5 Good Ways To Get Bad News About Your Health
Last week, I wrote 5 Ways Your Healer Can Harm You, about how the way your doctor delivers bad news can affect your health outcome. This week, I want to focus on what you can do to protect yourself from this unhealthy dynamic.
Giving and receiving bad news is an unavoidable part of health care. Every time a blood test is ordered, a radiology study is done, or something is biopsied, there’s the chance that we’ll get bad news. But few people realize that there is a good and bad way to deliver and receive bad news.
Consider the case of Steve, a physician diagnosed with lung cancer (the exact same illness that was his specialty). When he learned he had malignant tumors in both lungs, he was told by his doctors that he had five years to live. Knowing what he knew about the disease, Steve believed this death sentence. Exactly five years later, to the day, Steve died.
The Healer’s Role In Delivering Bad News
If a patient’s outcome may be negatively influenced by fearful thoughts about their health, what is the healer’s role when it comes to delivering bad news?
As a physician, I always assumed it was my job to load up my patients with as much data as I could. For example, if a patient was diagnosed with cancer, and I knew from the scientific data that, statistically, the patient had a 95% chance of dying within a year, I felt compelled to share this data, even if the patient didn’t ask about her prognosis.
However, once I learned how profoundly negative prognostic data can adversely affect patient health outcomes, I began to question this.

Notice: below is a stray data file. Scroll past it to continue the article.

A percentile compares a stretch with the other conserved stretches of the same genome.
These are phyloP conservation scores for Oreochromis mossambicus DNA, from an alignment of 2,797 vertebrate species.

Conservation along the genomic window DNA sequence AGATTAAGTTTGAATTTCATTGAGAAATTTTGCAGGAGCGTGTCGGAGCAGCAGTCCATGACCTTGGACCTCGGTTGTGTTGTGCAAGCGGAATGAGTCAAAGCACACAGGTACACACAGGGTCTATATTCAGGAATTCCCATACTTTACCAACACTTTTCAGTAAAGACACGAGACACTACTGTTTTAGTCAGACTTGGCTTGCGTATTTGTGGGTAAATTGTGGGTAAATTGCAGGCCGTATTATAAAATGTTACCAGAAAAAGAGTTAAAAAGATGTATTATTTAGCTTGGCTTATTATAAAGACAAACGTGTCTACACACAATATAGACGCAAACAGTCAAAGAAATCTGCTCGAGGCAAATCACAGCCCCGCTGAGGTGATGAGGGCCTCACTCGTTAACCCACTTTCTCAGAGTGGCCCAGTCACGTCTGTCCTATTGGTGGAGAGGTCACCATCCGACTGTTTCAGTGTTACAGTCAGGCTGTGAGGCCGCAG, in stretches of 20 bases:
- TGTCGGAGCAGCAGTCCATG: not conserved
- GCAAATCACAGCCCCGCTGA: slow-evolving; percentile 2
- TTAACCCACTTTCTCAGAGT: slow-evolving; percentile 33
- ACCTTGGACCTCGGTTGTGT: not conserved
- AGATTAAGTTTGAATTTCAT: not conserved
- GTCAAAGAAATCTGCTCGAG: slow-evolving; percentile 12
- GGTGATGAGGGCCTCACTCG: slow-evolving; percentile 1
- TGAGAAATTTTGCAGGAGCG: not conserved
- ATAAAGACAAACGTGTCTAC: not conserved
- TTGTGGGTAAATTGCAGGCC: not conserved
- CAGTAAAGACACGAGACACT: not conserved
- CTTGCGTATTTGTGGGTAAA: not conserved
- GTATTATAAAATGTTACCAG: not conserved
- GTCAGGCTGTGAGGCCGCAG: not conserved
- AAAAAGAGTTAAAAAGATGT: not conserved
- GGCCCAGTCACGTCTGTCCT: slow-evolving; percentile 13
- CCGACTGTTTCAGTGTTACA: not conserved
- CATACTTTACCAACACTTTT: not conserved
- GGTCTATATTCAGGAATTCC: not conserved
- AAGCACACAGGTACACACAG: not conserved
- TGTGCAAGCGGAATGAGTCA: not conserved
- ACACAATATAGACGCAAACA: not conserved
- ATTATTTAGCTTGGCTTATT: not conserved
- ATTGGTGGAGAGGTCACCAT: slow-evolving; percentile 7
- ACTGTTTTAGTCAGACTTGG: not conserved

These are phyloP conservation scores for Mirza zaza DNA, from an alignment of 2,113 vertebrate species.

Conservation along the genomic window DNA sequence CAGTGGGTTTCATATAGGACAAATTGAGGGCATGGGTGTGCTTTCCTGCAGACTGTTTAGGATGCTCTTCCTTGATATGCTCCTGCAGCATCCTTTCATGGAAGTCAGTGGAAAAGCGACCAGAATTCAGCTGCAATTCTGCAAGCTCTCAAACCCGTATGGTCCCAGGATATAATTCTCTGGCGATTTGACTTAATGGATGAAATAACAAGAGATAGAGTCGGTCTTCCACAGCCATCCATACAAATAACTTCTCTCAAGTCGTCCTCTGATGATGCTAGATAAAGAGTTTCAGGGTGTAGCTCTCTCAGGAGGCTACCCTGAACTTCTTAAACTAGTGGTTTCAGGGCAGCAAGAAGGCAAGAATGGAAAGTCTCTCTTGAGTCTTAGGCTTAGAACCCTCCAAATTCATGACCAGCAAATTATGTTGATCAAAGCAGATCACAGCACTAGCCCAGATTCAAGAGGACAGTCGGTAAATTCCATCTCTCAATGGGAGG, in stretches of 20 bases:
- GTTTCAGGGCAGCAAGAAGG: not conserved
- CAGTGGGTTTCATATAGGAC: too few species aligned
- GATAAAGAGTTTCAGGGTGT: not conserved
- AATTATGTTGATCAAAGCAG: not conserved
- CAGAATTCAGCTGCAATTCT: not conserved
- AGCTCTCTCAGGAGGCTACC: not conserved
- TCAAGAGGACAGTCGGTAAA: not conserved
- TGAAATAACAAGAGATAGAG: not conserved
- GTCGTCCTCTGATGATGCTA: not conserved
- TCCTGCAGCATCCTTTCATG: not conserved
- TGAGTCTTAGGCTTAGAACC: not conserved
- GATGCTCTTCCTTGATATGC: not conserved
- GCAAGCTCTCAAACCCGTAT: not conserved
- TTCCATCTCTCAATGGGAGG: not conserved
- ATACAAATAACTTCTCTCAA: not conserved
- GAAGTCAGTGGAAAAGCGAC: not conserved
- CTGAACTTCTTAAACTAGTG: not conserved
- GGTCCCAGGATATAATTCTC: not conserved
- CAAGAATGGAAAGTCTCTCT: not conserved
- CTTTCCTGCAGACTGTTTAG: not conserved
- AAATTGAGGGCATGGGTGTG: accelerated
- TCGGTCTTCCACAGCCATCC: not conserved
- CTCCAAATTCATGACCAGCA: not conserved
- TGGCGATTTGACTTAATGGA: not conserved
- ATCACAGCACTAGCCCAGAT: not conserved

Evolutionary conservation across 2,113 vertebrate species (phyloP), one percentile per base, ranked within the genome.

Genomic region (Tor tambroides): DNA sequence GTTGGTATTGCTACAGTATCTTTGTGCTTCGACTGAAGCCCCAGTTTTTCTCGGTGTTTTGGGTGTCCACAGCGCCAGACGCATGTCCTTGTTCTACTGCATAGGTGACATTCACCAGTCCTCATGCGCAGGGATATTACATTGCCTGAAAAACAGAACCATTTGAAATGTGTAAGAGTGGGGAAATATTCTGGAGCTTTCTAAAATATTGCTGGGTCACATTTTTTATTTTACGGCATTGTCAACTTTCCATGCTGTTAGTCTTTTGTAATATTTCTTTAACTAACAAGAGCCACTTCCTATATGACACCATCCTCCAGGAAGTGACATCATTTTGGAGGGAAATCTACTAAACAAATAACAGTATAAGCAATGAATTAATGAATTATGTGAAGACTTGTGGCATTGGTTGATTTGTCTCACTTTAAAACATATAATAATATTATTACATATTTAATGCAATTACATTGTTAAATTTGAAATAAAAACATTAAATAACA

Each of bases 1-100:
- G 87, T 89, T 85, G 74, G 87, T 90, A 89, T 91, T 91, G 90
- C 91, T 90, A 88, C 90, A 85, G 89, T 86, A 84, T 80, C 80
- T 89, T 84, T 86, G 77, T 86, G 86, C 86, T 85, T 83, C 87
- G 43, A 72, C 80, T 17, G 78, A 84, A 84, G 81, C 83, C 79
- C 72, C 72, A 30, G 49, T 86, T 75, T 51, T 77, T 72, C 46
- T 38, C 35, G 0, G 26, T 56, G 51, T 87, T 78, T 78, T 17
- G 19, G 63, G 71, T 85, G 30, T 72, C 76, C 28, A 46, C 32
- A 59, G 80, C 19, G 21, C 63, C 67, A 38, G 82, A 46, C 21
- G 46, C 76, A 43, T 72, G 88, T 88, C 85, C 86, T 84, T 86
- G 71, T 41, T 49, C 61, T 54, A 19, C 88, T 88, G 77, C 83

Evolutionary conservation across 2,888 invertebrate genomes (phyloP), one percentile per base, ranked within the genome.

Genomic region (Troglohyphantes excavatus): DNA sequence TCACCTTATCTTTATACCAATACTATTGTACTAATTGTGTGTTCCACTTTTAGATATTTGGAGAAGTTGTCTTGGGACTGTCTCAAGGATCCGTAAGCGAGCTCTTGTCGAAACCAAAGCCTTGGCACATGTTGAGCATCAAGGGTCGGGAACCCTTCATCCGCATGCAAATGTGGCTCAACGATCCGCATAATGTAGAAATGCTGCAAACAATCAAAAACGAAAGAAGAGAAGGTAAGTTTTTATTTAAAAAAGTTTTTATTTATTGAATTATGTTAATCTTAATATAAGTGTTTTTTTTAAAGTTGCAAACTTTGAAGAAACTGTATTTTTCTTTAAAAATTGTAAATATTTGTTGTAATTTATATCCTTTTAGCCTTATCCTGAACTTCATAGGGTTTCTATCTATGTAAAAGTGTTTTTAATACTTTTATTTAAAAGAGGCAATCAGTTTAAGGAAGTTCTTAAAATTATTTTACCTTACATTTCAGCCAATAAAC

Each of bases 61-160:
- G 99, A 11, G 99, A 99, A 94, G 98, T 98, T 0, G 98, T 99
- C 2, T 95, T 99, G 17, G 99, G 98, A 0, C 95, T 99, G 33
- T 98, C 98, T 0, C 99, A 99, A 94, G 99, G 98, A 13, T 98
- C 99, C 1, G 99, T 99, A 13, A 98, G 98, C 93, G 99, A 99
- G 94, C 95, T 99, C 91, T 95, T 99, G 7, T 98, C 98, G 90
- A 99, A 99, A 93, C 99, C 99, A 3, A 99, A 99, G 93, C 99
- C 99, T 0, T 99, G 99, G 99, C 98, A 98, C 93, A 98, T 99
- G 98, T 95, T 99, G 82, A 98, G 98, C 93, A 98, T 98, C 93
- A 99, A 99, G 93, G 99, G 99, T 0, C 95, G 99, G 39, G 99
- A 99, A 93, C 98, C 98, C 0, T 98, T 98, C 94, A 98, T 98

Surely, there’s a happy medium that allows for patient autonomy, while also leaving room for the patient to stay hopeful. Even when the outcome looks bleak, there are often case reports in the medical literature of spontaneous remissions from the very same illnesses our patients are suffering from. Might we not direct the patient’s attention to these reassuring case studies?
It strikes me that health care providers are so afraid of giving false hope that we’re wary of offering any hope at all. How did we get so pessimistic as a profession? Since when is hope something we feel the need to withhold?
How do we know whether or not the patient will be the miracle? We are not God. We hold no crystal balls that predict the future. Why do we feel so inclined to offer bad news with little hope to mitigate it?
Take Charge Of What Thoughts Enter Your Mind
In the training program I created for health care providers, I invite them to be mindful of how they deliver bad news. Based on what he wrote in The Biology Of Belief, Bruce Lipton teaches these health care providers how our beliefs affect our bodies on the physiologic level, even on the level of the genes. (Learn more about this program and register to participate here.)
Bruce and I advise health care providers not to automatically share negative prognostic data without asking patients how much they want to know. We recommend that health care providers warn patients that negative prognostic data can adversely affect health outcomes.
Scary statistics can trigger stress responses in the body, filling the body with harmful stress hormones, deactivating the body’s self-repair mechanisms, and making the body even more susceptible to disease. Such stress responses can even affect how your genes express themselves.
In other words, you’re not a victim of your genes. But you may be a victim of bad news!
Hope, on the other hand, can be potent medicine, relaxing the nervous system and helping the body’s self-healing mechanisms get to work. We invite the health care providers to communicate with their patients and let them know they have a choice about how much they want to know about risks, statistics, and prognosis. The minute we start putting negative thoughts into the patient’s mind, we potentially alter the patient’s outcome.
Informed Consent Vs. Hope
As health care providers, how can we balance our desire to fully inform our patients with our obligation to protect their health? And as patients, how can we protect ourselves from outcomes like Steve experienced?